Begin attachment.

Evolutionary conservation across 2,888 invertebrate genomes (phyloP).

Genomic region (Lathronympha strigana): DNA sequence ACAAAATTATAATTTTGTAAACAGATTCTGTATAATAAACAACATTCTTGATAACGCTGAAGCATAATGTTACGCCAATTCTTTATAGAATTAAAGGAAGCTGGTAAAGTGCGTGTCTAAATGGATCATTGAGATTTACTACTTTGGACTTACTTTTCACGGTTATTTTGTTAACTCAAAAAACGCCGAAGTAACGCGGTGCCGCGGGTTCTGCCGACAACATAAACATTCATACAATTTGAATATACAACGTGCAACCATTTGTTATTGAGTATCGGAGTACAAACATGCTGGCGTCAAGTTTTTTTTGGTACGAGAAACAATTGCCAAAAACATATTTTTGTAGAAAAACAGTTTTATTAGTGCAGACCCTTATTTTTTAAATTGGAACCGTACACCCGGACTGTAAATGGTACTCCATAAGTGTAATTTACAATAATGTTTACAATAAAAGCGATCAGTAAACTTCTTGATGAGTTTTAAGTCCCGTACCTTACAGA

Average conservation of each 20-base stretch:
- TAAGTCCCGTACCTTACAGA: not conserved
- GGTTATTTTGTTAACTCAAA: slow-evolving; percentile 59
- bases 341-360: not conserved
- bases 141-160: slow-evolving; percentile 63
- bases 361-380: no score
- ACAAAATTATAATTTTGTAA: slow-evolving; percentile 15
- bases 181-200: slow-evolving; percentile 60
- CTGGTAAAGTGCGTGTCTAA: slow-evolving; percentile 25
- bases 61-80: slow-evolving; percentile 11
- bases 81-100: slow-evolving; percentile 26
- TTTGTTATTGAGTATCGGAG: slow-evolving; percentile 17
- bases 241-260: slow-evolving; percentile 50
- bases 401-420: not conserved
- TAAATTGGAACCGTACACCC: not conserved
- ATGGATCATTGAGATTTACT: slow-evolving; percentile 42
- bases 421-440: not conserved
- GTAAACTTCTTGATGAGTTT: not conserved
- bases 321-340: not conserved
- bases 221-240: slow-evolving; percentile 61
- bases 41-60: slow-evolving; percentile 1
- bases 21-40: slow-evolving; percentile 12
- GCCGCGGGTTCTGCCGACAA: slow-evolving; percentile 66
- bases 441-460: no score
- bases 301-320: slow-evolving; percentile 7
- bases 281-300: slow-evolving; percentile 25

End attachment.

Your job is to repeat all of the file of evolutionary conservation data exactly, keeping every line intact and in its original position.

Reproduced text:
Evolutionary conservation across 2,888 invertebrate genomes (phyloP).

Genomic region (Lathronympha strigana): DNA sequence ACAAAATTATAATTTTGTAAACAGATTCTGTATAATAAACAACATTCTTGATAACGCTGAAGCATAATGTTACGCCAATTCTTTATAGAATTAAAGGAAGCTGGTAAAGTGCGTGTCTAAATGGATCATTGAGATTTACTACTTTGGACTTACTTTTCACGGTTATTTTGTTAACTCAAAAAACGCCGAAGTAACGCGGTGCCGCGGGTTCTGCCGACAACATAAACATTCATACAATTTGAATATACAACGTGCAACCATTTGTTATTGAGTATCGGAGTACAAACATGCTGGCGTCAAGTTTTTTTTGGTACGAGAAACAATTGCCAAAAACATATTTTTGTAGAAAAACAGTTTTATTAGTGCAGACCCTTATTTTTTAAATTGGAACCGTACACCCGGACTGTAAATGGTACTCCATAAGTGTAATTTACAATAATGTTTACAATAAAAGCGATCAGTAAACTTCTTGATGAGTTTTAAGTCCCGTACCTTACAGA

Average conservation of each 20-base stretch:
- TAAGTCCCGTACCTTACAGA: not conserved
- GGTTATTTTGTTAACTCAAA: slow-evolving; percentile 59
- bases 341-360: not conserved
- bases 141-160: slow-evolving; percentile 63
- bases 361-380: no score
- ACAAAATTATAATTTTGTAA: slow-evolving; percentile 15
- bases 181-200: slow-evolving; percentile 60
- CTGGTAAAGTGCGTGTCTAA: slow-evolving; percentile 25
- bases 61-80: slow-evolving; percentile 11
- bases 81-100: slow-evolving; percentile 26
- TTTGTTATTGAGTATCGGAG: slow-evolving; percentile 17
- bases 241-260: slow-evolving; percentile 50
- bases 401-420: not conserved
- TAAATTGGAACCGTACACCC: not conserved
- ATGGATCATTGAGATTTACT: slow-evolving; percentile 42
- bases 421-440: not conserved
- GTAAACTTCTTGATGAGTTT: not conserved
- bases 321-340: not conserved
- bases 221-240: slow-evolving; percentile 61
- bases 41-60: slow-evolving; percentile 1
- bases 21-40: slow-evolving; percentile 12
- GCCGCGGGTTCTGCCGACAA: slow-evolving; percentile 66
- bases 441-460: no score
- bases 301-320: slow-evolving; percentile 7
- bases 281-300: slow-evolving; percentile 25